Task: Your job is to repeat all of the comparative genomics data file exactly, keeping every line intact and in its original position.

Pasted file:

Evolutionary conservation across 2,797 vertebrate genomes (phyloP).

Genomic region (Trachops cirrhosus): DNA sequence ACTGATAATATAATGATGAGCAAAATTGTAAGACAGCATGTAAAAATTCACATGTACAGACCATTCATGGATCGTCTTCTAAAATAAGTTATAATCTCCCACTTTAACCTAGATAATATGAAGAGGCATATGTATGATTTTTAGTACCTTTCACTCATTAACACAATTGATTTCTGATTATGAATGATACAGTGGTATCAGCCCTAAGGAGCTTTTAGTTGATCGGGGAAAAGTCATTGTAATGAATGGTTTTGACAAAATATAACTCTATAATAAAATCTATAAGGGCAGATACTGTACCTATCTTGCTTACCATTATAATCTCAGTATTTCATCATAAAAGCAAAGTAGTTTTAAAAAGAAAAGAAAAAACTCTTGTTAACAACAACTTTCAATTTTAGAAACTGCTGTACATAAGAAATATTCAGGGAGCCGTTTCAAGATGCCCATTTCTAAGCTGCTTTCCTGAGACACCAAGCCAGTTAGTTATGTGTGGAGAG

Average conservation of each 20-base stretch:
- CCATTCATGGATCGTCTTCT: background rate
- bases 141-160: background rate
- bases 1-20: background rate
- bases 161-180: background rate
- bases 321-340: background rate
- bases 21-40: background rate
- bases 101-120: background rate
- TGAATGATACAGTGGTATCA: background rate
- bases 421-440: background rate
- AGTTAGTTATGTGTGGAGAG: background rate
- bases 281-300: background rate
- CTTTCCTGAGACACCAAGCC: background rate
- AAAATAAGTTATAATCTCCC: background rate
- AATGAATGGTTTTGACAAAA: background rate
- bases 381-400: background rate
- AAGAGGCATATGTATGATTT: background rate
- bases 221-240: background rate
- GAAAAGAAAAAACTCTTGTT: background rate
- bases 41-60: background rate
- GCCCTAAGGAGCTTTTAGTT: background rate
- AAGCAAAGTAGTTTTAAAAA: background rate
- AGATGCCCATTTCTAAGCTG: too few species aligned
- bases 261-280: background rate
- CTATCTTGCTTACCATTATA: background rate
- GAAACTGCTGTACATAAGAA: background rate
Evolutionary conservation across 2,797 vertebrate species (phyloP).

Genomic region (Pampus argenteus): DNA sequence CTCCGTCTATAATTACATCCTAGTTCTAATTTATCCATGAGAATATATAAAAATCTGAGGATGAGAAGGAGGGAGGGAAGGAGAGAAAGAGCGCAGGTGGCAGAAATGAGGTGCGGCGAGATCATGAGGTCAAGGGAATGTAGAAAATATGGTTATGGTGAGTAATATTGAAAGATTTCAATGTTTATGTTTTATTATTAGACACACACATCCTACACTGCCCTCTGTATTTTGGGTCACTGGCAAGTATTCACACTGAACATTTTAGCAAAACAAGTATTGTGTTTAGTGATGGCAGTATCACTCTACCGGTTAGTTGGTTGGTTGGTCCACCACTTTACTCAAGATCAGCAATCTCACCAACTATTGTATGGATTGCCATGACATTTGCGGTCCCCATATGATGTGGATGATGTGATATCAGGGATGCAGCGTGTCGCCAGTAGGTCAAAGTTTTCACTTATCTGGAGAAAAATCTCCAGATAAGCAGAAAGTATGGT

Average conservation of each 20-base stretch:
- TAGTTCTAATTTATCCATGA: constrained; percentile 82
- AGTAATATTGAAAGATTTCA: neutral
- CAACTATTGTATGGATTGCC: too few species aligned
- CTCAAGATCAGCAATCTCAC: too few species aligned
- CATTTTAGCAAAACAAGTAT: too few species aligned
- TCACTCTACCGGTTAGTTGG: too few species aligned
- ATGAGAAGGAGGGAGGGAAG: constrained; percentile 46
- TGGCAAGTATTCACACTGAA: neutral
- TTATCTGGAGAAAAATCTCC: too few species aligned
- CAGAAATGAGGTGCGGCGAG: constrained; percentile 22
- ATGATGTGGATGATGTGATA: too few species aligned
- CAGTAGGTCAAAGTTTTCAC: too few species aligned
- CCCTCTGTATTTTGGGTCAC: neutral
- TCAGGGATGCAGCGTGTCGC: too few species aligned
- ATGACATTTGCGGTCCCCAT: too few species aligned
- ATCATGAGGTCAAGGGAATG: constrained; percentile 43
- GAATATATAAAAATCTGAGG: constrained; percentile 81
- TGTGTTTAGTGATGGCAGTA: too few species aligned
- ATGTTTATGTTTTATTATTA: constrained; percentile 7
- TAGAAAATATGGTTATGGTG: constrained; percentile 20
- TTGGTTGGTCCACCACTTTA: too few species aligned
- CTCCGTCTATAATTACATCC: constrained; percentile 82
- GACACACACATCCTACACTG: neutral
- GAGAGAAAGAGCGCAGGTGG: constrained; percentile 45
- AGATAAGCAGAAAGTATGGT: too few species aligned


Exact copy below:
Evolutionary conservation across 2,797 vertebrate genomes (phyloP).

Genomic region (Trachops cirrhosus): DNA sequence ACTGATAATATAATGATGAGCAAAATTGTAAGACAGCATGTAAAAATTCACATGTACAGACCATTCATGGATCGTCTTCTAAAATAAGTTATAATCTCCCACTTTAACCTAGATAATATGAAGAGGCATATGTATGATTTTTAGTACCTTTCACTCATTAACACAATTGATTTCTGATTATGAATGATACAGTGGTATCAGCCCTAAGGAGCTTTTAGTTGATCGGGGAAAAGTCATTGTAATGAATGGTTTTGACAAAATATAACTCTATAATAAAATCTATAAGGGCAGATACTGTACCTATCTTGCTTACCATTATAATCTCAGTATTTCATCATAAAAGCAAAGTAGTTTTAAAAAGAAAAGAAAAAACTCTTGTTAACAACAACTTTCAATTTTAGAAACTGCTGTACATAAGAAATATTCAGGGAGCCGTTTCAAGATGCCCATTTCTAAGCTGCTTTCCTGAGACACCAAGCCAGTTAGTTATGTGTGGAGAG

Average conservation of each 20-base stretch:
- CCATTCATGGATCGTCTTCT: background rate
- bases 141-160: background rate
- bases 1-20: background rate
- bases 161-180: background rate
- bases 321-340: background rate
- bases 21-40: background rate
- bases 101-120: background rate
- TGAATGATACAGTGGTATCA: background rate
- bases 421-440: background rate
- AGTTAGTTATGTGTGGAGAG: background rate
- bases 281-300: background rate
- CTTTCCTGAGACACCAAGCC: background rate
- AAAATAAGTTATAATCTCCC: background rate
- AATGAATGGTTTTGACAAAA: background rate
- bases 381-400: background rate
- AAGAGGCATATGTATGATTT: background rate
- bases 221-240: background rate
- GAAAAGAAAAAACTCTTGTT: background rate
- bases 41-60: background rate
- GCCCTAAGGAGCTTTTAGTT: background rate
- AAGCAAAGTAGTTTTAAAAA: background rate
- AGATGCCCATTTCTAAGCTG: too few species aligned
- bases 261-280: background rate
- CTATCTTGCTTACCATTATA: background rate
- GAAACTGCTGTACATAAGAA: background rate
Evolutionary conservation across 2,797 vertebrate species (phyloP).

Genomic region (Pampus argenteus): DNA sequence CTCCGTCTATAATTACATCCTAGTTCTAATTTATCCATGAGAATATATAAAAATCTGAGGATGAGAAGGAGGGAGGGAAGGAGAGAAAGAGCGCAGGTGGCAGAAATGAGGTGCGGCGAGATCATGAGGTCAAGGGAATGTAGAAAATATGGTTATGGTGAGTAATATTGAAAGATTTCAATGTTTATGTTTTATTATTAGACACACACATCCTACACTGCCCTCTGTATTTTGGGTCACTGGCAAGTATTCACACTGAACATTTTAGCAAAACAAGTATTGTGTTTAGTGATGGCAGTATCACTCTACCGGTTAGTTGGTTGGTTGGTCCACCACTTTACTCAAGATCAGCAATCTCACCAACTATTGTATGGATTGCCATGACATTTGCGGTCCCCATATGATGTGGATGATGTGATATCAGGGATGCAGCGTGTCGCCAGTAGGTCAAAGTTTTCACTTATCTGGAGAAAAATCTCCAGATAAGCAGAAAGTATGGT

Average conservation of each 20-base stretch:
- TAGTTCTAATTTATCCATGA: constrained; percentile 82
- AGTAATATTGAAAGATTTCA: neutral
- CAACTATTGTATGGATTGCC: too few species aligned
- CTCAAGATCAGCAATCTCAC: too few species aligned
- CATTTTAGCAAAACAAGTAT: too few species aligned
- TCACTCTACCGGTTAGTTGG: too few species aligned
- ATGAGAAGGAGGGAGGGAAG: constrained; percentile 46
- TGGCAAGTATTCACACTGAA: neutral
- TTATCTGGAGAAAAATCTCC: too few species aligned
- CAGAAATGAGGTGCGGCGAG: constrained; percentile 22
- ATGATGTGGATGATGTGATA: too few species aligned
- CAGTAGGTCAAAGTTTTCAC: too few species aligned
- CCCTCTGTATTTTGGGTCAC: neutral
- TCAGGGATGCAGCGTGTCGC: too few species aligned
- ATGACATTTGCGGTCCCCAT: too few species aligned
- ATCATGAGGTCAAGGGAATG: constrained; percentile 43
- GAATATATAAAAATCTGAGG: constrained; percentile 81
- TGTGTTTAGTGATGGCAGTA: too few species aligned
- ATGTTTATGTTTTATTATTA: constrained; percentile 7
- TAGAAAATATGGTTATGGTG: constrained; percentile 20
- TTGGTTGGTCCACCACTTTA: too few species aligned
- CTCCGTCTATAATTACATCC: constrained; percentile 82
- GACACACACATCCTACACTG: neutral
- GAGAGAAAGAGCGCAGGTGG: constrained; percentile 45
- AGATAAGCAGAAAGTATGGT: too few species aligned